Things are getting chilly now that it’s November—but there’s plenty to do to keep you distracted and even warm you up, from fire-walking to ramen festivals!
Gion Odori – Kyoto
This is the only one of the different Kyoto dance performances that takes place in autumn rather than spring, so if you missed the earlier performances you’re in luck. There are 10 days to see geisha at the Gion Kaikan near Yasaka Shrine and two performances on each day.
Hiroshima Ramen Stadium – Hiroshima
If you’re a ramen fiend, there’s nowhere else you need to be this week—with countless options for ramen and each bowl only costing ¥750!
Karatsu Kunchi Festival – Saga
This is Karatsu Shrine’s main festival as well as being one of the most popular in the prefecture. Be sure to catch the Hikiyama floats which can reach up to 7 meters in height and weigh between 2-4 tons. The best part is on the second day, where the floats are carried across the beach, often getting stuck in the sand.
Nigohachi Festival – Shiga
A small festival is an autumnal celebration in Higashiomi. The road will be closed from the Higashiomi city office so that the large market can take over the street. There will be games and activities and plenty for families as well as food and drinks too.
Hiwatari Fire Walking Festival – Hiroshima
Held on the Island of Miyajima at Itsukushima Shrine, this is a chance to see an age-old tradition in one of the most famous places in Japan. You’re welcome to take part but don’t be surprised if you walk away singed!
Ube Festival – Yamaguchi
Held on the shores on the Seto Inland Sea since 1933, this local festival features a parade, two stages and a gourmet zone,. The main day is on Sunday, with a pre-festival taking place the evening before.
Utsunomiya Gyoza Festival – Tochigi
Held in a city renowned for its gyoza (dumplings), there’s no better festival if you’re a lover of the delicious delights often found as extras to your steaming bowl of ramen. With one plate costing only ¥100, you can afford to indulge!
Shitennoji Wasso Festival – Osaka
Enjoy a parade of over 1,000 traditionally costumed people as they chant ‘wasso’ and march through the streets. Meaning ‘I came’ in Korean, the chant is used to remember all those who have come to Japan from across Asia. The outfits are accurate reconstructions and the event is held at Naniwa no Miya as this is where people would have landed when they arrived.
Ishigaki-jima Festival – Okinawa
This local festival takes place in Ishigaki City and combines a wide range of performances and attractions including live music, a bench-press challenge and stage performances, with a firework display to close celebrations.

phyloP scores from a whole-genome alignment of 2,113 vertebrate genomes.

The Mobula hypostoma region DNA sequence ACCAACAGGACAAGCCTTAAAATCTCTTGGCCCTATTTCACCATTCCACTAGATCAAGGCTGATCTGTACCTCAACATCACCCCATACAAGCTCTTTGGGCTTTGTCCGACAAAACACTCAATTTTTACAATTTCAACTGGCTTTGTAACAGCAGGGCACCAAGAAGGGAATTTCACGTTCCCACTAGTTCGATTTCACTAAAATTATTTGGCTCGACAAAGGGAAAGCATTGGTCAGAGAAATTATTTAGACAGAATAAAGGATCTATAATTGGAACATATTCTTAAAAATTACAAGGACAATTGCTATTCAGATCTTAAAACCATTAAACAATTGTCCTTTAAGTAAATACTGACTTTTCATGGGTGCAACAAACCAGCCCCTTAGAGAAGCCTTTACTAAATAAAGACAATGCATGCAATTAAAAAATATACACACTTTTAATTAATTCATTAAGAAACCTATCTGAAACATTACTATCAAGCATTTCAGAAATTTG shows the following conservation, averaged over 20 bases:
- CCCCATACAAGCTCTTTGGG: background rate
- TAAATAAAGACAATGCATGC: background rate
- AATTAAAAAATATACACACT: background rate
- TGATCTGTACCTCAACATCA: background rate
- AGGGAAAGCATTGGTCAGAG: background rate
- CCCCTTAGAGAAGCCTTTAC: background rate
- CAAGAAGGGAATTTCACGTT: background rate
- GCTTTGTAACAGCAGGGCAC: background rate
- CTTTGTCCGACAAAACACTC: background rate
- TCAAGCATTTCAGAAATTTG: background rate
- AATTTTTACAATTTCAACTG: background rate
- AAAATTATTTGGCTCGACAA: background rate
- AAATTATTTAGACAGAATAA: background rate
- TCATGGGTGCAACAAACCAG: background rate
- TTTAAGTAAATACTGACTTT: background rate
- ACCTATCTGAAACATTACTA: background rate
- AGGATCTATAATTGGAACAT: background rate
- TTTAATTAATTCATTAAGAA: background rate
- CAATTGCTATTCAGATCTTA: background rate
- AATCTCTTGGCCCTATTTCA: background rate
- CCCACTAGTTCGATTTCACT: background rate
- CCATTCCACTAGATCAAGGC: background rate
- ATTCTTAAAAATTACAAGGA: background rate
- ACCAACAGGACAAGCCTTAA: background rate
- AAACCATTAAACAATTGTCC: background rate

Tokushima Yokai Festival – Tokushima
A unique event taking place at an elementary school in Miyoshi—this festival has local delicacies as well as a marching band made up of yokai (supernatural monsters). The town is famed for the supernatural monsters from Japanese folklore and this unusual event is too good to miss if you’re in the area.
Arashiyama Momiji Festival – Kyoto
Celebrate autumn while you explore one of the most famous bamboo forests in Japan with this stunning fall festival. Boats parade along the river with costumed performers elaborately dressed as members of the Heian period. They will perform Noh theater and play musical instruments to entertain the crowds.
November Grand Sumo Tournament – Fukuoka
A great opportunity to see the last major sumo tournament of the year, this 15-day competition ends with an eventual champion. It’s busier on the first days, the middle weekend and the last few days—otherwise it should be quite easy to get unreserved tickets.
Fashion’s Night Out – Osaka
Vogue’s annual shopping and fashion extravaganza has a Kansai version, and will be held at the Hankyu Umeda Honten and the Hankyu Men’s Osaka stores for two nights—while Tokyo only got one! There are special guests, plenty of entertainment and, of course, lots of shopping to be done!
Mammoth Flea Market – Aichi
Organized by TV Aichi, this is a large market which happens twice a year and was started back in 1994. With over 1,500 booths, 30,000 keen bargain-hunters are expected and there will be entertainment including local celebrities. Tickets are required, with two prices—one for earlier entry at 9am and one for 10am, both available for advance purchase.
Okinawa International Carnival – Okinawa
With over 30 different nationalities at home in Okinawa, this festival is a varied and impressive display of them all. With previous years of samba dancing, live music, karate and tug-of-war too as well as food stalls from all over the world.